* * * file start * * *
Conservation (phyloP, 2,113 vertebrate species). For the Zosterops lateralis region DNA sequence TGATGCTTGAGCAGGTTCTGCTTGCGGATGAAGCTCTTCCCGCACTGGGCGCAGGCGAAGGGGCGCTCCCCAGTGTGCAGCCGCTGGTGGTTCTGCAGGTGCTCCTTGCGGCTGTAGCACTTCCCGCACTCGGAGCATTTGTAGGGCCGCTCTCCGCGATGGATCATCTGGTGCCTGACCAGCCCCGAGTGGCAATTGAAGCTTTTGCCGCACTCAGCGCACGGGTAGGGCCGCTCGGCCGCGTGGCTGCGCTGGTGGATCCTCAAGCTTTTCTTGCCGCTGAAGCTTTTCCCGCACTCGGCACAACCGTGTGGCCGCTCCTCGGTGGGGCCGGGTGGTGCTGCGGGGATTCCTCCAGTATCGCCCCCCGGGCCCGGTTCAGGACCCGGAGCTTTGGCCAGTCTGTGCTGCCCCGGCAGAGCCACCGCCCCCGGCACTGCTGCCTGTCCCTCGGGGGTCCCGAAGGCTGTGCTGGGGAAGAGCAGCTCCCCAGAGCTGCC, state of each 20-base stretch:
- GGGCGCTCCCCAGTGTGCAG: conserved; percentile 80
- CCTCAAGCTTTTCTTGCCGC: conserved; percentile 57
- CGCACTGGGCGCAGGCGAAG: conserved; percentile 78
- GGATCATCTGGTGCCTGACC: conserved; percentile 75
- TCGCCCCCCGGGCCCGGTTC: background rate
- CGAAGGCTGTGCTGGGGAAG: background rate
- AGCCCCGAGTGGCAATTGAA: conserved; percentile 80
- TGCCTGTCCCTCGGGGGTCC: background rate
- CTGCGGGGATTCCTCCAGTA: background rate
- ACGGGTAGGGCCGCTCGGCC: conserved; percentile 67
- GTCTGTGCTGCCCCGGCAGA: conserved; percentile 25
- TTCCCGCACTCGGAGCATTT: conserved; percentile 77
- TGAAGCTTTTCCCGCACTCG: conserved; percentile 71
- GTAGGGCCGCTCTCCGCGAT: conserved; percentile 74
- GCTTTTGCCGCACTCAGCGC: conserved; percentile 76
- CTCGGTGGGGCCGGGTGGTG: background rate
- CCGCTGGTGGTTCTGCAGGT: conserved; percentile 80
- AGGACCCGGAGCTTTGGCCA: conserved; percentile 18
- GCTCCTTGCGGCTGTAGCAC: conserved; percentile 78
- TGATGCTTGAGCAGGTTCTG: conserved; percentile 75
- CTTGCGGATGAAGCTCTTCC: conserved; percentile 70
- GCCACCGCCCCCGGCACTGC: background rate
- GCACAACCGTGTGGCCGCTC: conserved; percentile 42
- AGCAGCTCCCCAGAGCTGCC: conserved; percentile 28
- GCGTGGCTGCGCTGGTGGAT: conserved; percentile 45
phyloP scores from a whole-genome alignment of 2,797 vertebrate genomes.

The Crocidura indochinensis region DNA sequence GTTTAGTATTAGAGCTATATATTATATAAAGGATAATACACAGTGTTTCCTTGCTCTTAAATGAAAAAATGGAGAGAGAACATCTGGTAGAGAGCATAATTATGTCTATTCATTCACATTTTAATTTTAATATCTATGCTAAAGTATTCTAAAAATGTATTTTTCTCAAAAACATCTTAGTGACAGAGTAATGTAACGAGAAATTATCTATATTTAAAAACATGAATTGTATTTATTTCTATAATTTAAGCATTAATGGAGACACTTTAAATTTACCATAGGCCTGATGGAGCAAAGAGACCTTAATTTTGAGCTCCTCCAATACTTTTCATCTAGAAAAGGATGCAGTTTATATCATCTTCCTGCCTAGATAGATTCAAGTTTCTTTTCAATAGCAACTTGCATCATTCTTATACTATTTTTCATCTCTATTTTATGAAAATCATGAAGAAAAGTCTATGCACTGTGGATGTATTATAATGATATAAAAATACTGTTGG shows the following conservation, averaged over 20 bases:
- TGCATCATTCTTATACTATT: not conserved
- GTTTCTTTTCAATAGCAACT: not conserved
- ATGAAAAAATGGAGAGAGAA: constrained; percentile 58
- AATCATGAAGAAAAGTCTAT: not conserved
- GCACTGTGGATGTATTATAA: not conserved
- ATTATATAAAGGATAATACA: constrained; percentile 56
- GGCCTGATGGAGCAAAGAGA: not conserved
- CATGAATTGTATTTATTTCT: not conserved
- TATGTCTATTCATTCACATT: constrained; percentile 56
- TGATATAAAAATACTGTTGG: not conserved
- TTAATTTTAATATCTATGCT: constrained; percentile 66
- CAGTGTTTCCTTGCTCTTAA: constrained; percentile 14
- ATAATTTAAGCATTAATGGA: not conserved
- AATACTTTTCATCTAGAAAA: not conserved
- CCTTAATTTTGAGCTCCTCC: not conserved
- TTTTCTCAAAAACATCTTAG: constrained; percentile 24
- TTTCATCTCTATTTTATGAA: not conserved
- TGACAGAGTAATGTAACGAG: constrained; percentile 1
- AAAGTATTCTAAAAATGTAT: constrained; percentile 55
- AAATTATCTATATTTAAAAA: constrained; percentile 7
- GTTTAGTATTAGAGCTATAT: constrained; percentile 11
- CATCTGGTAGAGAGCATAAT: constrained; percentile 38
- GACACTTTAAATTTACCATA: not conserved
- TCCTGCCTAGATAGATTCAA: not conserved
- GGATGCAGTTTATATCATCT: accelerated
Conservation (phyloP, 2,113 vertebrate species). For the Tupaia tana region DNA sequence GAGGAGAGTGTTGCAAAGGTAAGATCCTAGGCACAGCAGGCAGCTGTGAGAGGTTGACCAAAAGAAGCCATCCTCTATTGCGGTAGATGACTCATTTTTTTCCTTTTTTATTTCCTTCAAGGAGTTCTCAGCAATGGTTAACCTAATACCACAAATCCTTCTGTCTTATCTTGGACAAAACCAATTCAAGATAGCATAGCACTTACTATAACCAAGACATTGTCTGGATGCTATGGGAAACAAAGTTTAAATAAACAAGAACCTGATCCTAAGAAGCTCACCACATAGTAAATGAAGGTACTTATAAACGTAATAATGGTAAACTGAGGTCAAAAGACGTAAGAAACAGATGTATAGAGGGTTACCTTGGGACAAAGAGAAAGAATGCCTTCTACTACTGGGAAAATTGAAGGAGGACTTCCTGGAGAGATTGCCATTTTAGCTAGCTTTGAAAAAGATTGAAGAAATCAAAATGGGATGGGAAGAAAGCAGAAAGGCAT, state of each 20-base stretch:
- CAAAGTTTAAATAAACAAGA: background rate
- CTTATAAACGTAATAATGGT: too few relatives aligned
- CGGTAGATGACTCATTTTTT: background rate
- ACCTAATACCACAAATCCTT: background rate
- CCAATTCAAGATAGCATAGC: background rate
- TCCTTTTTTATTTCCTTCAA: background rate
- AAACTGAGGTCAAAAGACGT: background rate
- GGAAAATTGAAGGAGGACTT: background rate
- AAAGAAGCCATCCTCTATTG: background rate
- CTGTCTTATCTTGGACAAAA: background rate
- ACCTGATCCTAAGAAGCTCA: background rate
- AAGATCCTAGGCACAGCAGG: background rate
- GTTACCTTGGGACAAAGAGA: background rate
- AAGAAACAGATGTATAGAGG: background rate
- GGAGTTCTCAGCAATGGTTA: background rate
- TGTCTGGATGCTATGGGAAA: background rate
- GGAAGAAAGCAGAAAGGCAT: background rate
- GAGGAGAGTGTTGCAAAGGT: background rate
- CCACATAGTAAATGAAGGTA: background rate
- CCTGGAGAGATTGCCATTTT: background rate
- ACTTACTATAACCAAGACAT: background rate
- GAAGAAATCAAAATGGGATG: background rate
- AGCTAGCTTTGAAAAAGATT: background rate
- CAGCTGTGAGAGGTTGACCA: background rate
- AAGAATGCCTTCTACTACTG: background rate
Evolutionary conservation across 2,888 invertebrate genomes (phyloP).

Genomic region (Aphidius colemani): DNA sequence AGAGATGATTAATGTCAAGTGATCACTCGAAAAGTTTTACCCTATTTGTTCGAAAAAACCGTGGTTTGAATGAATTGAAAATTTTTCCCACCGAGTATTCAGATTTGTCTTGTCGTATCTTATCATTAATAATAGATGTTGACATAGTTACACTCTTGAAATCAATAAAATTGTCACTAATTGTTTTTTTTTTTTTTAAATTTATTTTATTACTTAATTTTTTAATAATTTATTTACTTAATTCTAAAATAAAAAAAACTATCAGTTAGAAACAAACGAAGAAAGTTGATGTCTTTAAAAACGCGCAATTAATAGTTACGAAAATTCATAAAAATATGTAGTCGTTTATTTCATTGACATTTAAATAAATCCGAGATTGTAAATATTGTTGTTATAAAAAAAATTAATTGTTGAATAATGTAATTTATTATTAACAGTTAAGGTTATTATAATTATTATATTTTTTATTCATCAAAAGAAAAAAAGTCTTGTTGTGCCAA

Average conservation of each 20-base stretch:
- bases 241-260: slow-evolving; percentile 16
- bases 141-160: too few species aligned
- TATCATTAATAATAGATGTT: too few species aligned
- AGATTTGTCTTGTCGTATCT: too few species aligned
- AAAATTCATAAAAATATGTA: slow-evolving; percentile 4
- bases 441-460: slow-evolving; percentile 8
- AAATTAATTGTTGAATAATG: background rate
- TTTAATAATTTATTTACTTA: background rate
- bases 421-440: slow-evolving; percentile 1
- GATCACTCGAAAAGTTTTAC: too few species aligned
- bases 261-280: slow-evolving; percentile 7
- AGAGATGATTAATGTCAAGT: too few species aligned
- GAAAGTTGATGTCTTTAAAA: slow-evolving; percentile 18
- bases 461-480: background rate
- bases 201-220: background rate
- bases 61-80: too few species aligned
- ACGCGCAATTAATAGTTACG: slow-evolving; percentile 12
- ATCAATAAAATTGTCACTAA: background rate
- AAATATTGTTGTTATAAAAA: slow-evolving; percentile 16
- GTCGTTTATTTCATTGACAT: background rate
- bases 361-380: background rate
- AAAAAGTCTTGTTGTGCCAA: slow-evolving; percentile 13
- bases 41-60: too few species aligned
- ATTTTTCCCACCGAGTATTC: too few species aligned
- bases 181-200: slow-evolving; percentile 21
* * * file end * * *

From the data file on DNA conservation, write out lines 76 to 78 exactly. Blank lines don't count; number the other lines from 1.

- GAAGAAATCAAAATGGGATG: background rate
- AGCTAGCTTTGAAAAAGATT: background rate
- CAGCTGTGAGAGGTTGACCA: background rate